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on March 27, 2011
I struggled with the decision of whether to rate this book 4 or 5 stars. As I say in the title, this book is the best I've read in its field, which should surely necessitate a five-star rating. And if I rate it too low, it is only because Cavanaugh raises both expectations and possibilities in the area of political theology with this book, but does not quite manage to achieve them.

Having read all of Cavanaugh's books and having heard him speak several times, I was impressed with his writing here. Here is a book that would satisfy professional theologians while remaining accessible to non-academics. In terms of the content, Cavanaugh presents one sustained argument for relocating the church's politics within its own political identity. He does this by touching briefly (his pacing is flawless) on a large number of common topics and common names in political theology: America/democracy/freedom as an object of worship, just-war doctrine, the problem of the sinfulness of the church, the problem of the church's history involving torture, the church's position in relation to nationalism and globalism, and the best account I've seen of Augustine's City of God in its application to contemporary political theology.

Where Migrations of the Holy stands apart from other books addressing similar subjects is in the clarity of its central theme and the practicality of the view it articulates. The only thing that moves the book from 5 to 4 stars in my mind is the fact that it lacks a final conclusion that would tie all the pieces together and begin the process of giving the abstract idea concrete form. This was doubly disconcerting because Cavanaugh does such a good job of pointing toward this eventual conclusion, and the reader sees it coming just around the next corner, when the book ends on a purely theoretical note. The most concrete suggestions come tantalizingly in the center of the book (relocating the just-war tradition from the nation-state to the church, for instance), with no final form.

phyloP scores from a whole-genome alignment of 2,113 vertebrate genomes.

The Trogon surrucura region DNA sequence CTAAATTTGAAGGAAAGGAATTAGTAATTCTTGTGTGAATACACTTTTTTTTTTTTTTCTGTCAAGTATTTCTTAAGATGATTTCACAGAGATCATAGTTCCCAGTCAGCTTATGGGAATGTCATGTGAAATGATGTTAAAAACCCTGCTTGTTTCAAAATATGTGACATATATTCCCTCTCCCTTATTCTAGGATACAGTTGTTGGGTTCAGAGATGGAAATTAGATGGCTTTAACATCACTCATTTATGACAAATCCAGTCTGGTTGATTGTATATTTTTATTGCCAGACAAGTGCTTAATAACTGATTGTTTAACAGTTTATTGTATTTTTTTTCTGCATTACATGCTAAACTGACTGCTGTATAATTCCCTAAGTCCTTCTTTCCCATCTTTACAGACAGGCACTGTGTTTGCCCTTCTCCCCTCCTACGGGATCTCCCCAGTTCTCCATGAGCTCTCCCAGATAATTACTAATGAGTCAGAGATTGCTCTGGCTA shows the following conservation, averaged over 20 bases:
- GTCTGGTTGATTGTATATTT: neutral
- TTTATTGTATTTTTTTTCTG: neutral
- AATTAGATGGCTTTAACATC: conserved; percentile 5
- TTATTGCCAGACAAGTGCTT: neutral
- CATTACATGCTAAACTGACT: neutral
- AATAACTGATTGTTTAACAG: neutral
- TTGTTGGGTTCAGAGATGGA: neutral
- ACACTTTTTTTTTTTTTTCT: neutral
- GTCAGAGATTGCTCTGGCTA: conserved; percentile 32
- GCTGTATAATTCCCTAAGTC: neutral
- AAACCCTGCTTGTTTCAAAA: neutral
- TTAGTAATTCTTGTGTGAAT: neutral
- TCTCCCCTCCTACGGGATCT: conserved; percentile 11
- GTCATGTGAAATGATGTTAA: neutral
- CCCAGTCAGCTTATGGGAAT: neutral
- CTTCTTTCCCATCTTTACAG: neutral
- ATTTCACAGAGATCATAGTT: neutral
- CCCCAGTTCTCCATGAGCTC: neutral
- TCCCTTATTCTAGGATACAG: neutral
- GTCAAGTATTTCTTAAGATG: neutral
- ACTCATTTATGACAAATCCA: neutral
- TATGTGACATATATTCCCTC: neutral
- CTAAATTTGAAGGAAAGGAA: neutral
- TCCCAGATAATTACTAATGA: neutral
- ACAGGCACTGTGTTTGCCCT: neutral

Still, I am confident this book will set a new standard for writing about the political nature of the church, and no writer on political theology will be able to ignore Migrations of the Holy and its clear challenge to any who would either "translate" or privatize the Christian faith.
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on June 3, 2011
Cavanaugh gives us a useful survey of the latest thinking in political theology from a left/radical Catholic perspective. There are some useful and illuminating discussions here. The ones I found helpful, in the order given: (1) the origins of the nation state, and its relation to war and society, and how the state has become omnicompetent in structuring our lives; (2) there is some interesting theologizing in the chapter that attempts to account for the sinfulness of the church Christologically, using the insights of Lohfink, Nicholas Healy and Balthasar; (3) the relationship between the life of the church and contemporary democracy, examined through the debates among Hauerwas, Stout, and Romand Coles. This was for me the strongest chapter.

Those 3 discussions constitute the first, and last two chapters of the book. Everything in between is, for me, much weaker.